Memory Keepers, designed by people who care, for people who care, prioritizes quality of life, communication, and independent thinking. Their programs provide hope to those struggling with memory loss and community to caregivers. Whether you have memory concerns, are a caregiver, or are a professional, Memory Keepers has something for you. For more information, please visit the Memory Keepers website or call Private Home Care at (844) – 785 – 2273. 

The Transformative Power of Project Present Improv Training

A Day in the Life of a Caregiver at Private Home Care

Power Up Your Diet with Lion’s Mane

What is Private Home Care’s Vetting Process?

Let’s unpack this crucial topic.

At Private Home Care, vetting a caregiver involves a series of steps designed to ensure that the individual is qualified, trustworthy, and capable of providing high-quality care. Our vetting process goes above and beyond to verify the skills and credentials of every applicant. PHC accepts top caregivers exclusively because we offer higher pay, benefits, and work consistency.

Step One: Virtual Interview

At our applicant’s earliest convenience, we conduct a phone interview. Applicants discuss their field experiences and review their resumes. Our virtual interview allows us and our applicants to see if we are a good match, which is a vital part of the vetting process.

Step Two: In-Person Interviews/Meet & Greet

If we see a potential within an applicant, we invite them to one of our three offices for a formal interview. At the interview, we require the applicant to provide a few forms of identification. We use this information to verify their licenses, certifications, and skills. Additionally, before hiring an applicant, PHC performs a criminal background check, a review of driving records, and family care safety registry check. We aim to identify any potential red flags that indicate the caregiver is unsuitable for the role.

Moreover, at PHC, we are looking for the best, and though it is not required, we strive to have Certified Nursing Assistants (CNAs) or CPR-certified staff. We ask applicants to re-verify their skills and abilities concerning caregiving. Assessing the caregiver’s past work experience is critical to understanding their suitability for the role.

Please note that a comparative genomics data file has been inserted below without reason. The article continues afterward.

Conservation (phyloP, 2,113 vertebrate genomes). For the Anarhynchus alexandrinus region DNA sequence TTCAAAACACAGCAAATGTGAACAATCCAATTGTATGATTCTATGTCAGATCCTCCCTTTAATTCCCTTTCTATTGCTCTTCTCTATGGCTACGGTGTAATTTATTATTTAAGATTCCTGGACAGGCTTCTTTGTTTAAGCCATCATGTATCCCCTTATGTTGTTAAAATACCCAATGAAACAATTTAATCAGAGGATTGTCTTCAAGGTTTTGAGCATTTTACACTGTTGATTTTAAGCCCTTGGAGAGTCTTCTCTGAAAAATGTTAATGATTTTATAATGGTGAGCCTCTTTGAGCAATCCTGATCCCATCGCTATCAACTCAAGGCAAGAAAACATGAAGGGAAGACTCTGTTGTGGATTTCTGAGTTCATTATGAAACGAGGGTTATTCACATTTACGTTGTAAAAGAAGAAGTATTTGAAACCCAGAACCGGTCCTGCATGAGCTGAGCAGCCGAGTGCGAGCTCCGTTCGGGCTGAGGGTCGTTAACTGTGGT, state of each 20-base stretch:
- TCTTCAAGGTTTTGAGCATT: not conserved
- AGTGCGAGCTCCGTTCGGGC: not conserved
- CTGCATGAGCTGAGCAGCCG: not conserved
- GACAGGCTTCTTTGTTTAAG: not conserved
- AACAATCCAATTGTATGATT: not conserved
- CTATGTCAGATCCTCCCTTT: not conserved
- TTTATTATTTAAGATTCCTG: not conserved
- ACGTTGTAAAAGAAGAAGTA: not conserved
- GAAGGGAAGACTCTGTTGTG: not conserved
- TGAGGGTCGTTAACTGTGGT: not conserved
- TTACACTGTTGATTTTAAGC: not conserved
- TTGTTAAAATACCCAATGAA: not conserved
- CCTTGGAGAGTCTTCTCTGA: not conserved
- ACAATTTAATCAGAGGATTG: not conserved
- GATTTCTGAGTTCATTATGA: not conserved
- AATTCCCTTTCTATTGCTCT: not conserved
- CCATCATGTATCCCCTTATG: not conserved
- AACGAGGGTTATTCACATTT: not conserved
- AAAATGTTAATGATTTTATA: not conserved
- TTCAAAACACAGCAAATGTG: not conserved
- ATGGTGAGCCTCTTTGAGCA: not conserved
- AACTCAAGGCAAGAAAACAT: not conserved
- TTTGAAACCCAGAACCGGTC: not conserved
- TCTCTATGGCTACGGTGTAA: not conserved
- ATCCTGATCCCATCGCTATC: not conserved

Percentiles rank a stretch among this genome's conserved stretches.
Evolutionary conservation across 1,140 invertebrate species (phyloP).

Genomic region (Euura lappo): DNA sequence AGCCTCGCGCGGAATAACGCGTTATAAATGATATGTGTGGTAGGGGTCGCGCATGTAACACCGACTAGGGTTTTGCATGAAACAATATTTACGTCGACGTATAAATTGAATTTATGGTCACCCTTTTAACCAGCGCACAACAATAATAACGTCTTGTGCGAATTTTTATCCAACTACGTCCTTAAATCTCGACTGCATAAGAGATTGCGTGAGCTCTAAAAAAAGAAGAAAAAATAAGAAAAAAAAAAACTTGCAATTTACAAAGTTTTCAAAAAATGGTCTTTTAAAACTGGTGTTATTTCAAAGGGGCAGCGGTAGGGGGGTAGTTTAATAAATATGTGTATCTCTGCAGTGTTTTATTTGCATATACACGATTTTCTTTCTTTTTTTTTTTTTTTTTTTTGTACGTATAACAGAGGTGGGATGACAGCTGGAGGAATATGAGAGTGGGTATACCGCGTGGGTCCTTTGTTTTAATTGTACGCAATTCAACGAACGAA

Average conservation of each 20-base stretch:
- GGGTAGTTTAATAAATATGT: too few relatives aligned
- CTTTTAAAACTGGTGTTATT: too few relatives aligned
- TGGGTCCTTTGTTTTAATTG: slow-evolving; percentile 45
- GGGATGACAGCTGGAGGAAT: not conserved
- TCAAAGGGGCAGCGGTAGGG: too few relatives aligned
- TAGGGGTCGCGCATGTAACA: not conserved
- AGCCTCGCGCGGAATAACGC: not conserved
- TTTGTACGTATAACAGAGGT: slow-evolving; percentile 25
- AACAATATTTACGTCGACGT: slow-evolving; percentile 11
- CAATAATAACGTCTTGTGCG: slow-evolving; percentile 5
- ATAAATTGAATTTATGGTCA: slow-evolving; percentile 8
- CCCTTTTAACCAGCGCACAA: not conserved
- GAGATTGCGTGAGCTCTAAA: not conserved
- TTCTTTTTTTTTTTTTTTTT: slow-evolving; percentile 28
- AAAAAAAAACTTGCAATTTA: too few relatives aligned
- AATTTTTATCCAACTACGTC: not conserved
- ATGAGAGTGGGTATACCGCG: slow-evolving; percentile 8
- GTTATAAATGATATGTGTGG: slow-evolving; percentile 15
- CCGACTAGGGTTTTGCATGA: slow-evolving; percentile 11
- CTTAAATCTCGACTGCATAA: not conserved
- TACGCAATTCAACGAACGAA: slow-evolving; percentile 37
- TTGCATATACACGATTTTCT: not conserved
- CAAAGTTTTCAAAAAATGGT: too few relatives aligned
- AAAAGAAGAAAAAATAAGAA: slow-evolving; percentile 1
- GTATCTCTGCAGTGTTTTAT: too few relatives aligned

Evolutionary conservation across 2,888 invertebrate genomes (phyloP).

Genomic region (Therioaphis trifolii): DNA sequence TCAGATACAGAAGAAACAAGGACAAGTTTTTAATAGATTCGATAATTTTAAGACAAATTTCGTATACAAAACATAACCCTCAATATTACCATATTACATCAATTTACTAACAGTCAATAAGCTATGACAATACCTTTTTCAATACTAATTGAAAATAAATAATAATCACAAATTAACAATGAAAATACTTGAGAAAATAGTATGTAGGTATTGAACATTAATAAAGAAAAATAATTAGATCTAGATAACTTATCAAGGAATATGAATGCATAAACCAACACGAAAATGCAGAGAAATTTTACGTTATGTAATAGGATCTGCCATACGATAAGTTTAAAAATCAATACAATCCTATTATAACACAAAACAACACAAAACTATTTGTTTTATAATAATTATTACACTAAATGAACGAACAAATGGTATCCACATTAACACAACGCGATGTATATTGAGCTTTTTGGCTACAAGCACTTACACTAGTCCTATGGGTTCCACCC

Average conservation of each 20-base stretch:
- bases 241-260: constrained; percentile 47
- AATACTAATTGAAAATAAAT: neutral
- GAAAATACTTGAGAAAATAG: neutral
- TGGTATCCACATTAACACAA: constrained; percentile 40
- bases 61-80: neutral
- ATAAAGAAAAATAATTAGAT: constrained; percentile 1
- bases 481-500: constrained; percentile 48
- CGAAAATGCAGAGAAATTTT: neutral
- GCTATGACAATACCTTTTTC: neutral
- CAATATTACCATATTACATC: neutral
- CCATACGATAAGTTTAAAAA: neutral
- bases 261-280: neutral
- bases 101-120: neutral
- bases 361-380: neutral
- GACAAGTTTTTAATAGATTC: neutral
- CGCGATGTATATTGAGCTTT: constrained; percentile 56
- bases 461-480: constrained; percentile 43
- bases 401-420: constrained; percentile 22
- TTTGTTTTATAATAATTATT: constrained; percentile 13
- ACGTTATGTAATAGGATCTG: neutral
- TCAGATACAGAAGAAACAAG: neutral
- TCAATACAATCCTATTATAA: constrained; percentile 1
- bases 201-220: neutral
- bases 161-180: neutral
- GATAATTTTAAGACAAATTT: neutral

As we proceed through the vetting process, we search for the spark. Caregiving is no easy task; it requires passionate, consistent, and hard-working individuals.

We delve into their personal profile once we have assessed their professional attributes. PHC uncovers what makes every applicant unique, their goals, how they work to achieve them, and their hobbies. We compile this information for our match profiles. At PHC, we are searching for the perfect match for every client and need a well-rounded staff ready to accommodate any request.

Step Three: Orientation

Hired applicants return for an orientation day, where they learn the ins and outs of their duties. In addition to this, PHC invites all hired staff to special lunch-on-us events, where we invite speakers to discuss new ways to improve caregiving.

Step Four: On the Job

Lastly, our vetting process does not end once an applicant is hired. Our caregivers are held accountable throughout their tenure at PHC. We take client feedback and use it to improve our services. At any time, a client can leave a review on their caregiver. Scan the QR code located on every caregiver’s badge. Positive or negative, we want to hear your thoughts on our caregivers.

The Transformative Power of Project Present Improv Training

A Day in the Life of a Caregiver at Private Home Care

Power Up Your Diet with Lion’s Mane

Discussing Home Care with Your Loved Ones

When we see our loved ones aging or experiencing health challenges, it’s only natural to want the best care for them. Home care is one of the most viable options, as it allows our loved ones to receive the aid they need while staying in their familiar environment. However, discussing home care can be tricky, as it involves acknowledging certain realities that might be hard to accept for all parties involved. Here are some steps to make this significant life decision painless. 

1. Create a Safe and Comfortable Atmosphere:

Ensure the location you have chosen is familiar and private. You are preparing to delve into a new chapter of life with your loved one; it’s a significant conversation that can substantially impact your loved one’s life. 

2. Include All Key Players: